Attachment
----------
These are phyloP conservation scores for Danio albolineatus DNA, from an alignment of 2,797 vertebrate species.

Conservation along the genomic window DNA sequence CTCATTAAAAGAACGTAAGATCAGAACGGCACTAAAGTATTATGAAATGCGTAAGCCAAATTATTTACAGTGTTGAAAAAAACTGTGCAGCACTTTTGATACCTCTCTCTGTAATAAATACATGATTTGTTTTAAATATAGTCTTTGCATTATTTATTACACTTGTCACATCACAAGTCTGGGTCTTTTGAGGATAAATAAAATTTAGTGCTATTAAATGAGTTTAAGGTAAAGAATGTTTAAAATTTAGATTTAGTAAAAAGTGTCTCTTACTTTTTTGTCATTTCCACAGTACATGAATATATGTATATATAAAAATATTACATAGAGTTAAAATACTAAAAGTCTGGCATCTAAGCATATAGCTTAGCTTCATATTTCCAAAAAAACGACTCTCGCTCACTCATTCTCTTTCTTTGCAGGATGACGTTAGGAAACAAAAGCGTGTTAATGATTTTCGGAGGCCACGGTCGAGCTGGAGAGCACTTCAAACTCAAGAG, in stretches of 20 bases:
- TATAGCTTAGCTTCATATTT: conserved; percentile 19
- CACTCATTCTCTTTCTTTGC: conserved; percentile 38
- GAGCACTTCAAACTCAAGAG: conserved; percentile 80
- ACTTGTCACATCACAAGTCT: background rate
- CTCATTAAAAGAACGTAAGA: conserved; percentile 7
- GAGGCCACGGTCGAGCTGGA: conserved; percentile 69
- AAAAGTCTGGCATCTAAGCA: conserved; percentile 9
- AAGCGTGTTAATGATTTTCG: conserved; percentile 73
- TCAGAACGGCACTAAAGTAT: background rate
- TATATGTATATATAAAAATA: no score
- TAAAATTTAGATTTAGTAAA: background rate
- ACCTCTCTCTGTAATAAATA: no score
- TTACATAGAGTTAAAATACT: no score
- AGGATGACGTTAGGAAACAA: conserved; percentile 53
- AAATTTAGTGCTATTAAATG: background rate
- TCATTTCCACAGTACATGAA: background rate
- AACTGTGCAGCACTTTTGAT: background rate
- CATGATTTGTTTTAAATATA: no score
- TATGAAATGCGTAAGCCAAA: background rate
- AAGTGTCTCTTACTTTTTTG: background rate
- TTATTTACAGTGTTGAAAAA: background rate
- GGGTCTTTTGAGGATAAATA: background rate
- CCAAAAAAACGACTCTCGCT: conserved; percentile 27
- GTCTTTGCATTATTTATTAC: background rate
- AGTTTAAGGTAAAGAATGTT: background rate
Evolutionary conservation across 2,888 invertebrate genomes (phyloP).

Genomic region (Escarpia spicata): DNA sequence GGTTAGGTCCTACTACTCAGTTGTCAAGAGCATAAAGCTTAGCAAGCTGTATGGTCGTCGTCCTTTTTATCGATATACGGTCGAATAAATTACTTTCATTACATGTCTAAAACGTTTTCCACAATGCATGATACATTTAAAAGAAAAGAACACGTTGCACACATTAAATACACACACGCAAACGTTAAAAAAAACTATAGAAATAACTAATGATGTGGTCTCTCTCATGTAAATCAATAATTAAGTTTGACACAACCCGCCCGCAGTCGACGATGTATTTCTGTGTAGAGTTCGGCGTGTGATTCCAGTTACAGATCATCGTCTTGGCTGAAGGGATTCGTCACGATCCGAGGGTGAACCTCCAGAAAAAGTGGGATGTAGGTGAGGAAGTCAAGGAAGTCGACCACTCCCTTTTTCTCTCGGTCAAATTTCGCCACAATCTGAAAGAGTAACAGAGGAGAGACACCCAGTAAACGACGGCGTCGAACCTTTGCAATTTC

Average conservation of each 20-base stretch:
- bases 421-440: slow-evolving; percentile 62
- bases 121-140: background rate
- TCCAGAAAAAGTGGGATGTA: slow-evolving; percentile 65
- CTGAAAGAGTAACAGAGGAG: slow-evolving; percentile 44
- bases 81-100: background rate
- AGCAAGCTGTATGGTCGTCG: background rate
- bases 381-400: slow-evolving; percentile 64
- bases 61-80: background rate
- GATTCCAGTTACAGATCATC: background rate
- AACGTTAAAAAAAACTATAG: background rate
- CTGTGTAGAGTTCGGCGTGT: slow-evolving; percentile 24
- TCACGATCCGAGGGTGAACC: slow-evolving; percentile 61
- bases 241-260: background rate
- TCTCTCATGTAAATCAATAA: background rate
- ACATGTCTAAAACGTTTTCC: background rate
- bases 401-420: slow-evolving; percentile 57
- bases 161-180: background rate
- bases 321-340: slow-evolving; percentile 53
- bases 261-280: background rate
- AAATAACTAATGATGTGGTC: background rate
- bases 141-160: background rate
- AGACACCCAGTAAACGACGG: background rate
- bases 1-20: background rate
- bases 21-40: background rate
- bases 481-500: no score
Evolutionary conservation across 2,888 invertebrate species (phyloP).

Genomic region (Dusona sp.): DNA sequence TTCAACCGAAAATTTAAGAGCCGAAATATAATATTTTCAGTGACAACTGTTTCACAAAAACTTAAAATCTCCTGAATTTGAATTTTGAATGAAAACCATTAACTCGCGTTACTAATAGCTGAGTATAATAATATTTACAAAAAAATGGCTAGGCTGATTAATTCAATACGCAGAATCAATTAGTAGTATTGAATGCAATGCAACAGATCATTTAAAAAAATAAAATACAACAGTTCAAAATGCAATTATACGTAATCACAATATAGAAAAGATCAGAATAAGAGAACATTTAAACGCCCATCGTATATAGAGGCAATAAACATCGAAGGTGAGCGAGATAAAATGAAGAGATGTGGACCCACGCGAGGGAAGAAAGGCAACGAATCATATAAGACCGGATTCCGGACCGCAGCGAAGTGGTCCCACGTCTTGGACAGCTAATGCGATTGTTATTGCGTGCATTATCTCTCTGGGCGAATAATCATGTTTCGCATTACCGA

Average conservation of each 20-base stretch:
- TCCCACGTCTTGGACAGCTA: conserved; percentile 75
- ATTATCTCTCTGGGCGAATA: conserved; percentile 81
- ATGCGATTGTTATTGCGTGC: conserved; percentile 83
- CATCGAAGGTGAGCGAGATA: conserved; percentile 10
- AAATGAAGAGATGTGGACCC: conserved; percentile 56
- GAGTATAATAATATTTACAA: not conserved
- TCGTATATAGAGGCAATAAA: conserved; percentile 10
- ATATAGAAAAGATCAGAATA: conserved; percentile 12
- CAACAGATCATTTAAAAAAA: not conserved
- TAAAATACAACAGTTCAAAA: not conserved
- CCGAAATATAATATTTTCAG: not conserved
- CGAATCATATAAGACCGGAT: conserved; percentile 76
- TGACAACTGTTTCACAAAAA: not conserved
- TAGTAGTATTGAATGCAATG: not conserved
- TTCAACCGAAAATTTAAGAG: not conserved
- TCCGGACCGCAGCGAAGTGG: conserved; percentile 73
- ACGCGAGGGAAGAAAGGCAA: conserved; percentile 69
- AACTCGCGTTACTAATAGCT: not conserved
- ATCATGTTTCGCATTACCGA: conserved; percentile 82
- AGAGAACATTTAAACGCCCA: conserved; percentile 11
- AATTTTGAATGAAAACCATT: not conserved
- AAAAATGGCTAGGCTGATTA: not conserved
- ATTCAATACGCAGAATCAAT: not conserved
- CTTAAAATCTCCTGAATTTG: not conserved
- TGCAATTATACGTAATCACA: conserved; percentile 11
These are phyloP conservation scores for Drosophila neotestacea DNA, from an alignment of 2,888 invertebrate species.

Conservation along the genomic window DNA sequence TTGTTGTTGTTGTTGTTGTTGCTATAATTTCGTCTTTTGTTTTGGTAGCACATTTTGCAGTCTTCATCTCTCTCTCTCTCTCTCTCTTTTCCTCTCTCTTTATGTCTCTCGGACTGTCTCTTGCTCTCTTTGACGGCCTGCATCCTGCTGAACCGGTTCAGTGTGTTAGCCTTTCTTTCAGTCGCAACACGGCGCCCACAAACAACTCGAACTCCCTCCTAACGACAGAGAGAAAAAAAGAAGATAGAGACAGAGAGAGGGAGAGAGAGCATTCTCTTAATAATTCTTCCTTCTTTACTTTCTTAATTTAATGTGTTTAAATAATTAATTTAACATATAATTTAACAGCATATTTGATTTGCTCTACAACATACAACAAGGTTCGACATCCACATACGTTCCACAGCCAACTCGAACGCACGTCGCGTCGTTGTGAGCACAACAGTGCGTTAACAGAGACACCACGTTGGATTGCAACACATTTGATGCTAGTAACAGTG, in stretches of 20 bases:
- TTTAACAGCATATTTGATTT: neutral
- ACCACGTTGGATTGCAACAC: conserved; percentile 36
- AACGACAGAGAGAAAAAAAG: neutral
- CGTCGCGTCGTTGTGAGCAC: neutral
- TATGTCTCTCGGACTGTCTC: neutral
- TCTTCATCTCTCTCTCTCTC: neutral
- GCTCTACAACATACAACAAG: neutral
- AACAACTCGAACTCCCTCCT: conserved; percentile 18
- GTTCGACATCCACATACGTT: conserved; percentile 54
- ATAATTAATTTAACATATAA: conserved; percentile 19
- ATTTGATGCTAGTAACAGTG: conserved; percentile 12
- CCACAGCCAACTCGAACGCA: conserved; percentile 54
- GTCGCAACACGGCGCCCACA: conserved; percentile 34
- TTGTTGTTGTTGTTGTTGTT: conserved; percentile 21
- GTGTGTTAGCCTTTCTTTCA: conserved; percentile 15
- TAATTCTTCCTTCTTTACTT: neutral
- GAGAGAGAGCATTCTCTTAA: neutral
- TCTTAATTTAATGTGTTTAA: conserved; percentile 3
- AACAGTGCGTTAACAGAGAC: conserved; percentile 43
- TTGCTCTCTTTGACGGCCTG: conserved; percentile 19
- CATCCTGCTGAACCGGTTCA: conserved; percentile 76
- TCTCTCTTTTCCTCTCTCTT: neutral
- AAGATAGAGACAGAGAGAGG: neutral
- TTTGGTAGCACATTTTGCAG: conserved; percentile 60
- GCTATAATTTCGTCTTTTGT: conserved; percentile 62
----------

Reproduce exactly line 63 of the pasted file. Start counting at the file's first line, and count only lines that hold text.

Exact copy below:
- AAATGAAGAGATGTGGACCC: conserved; percentile 56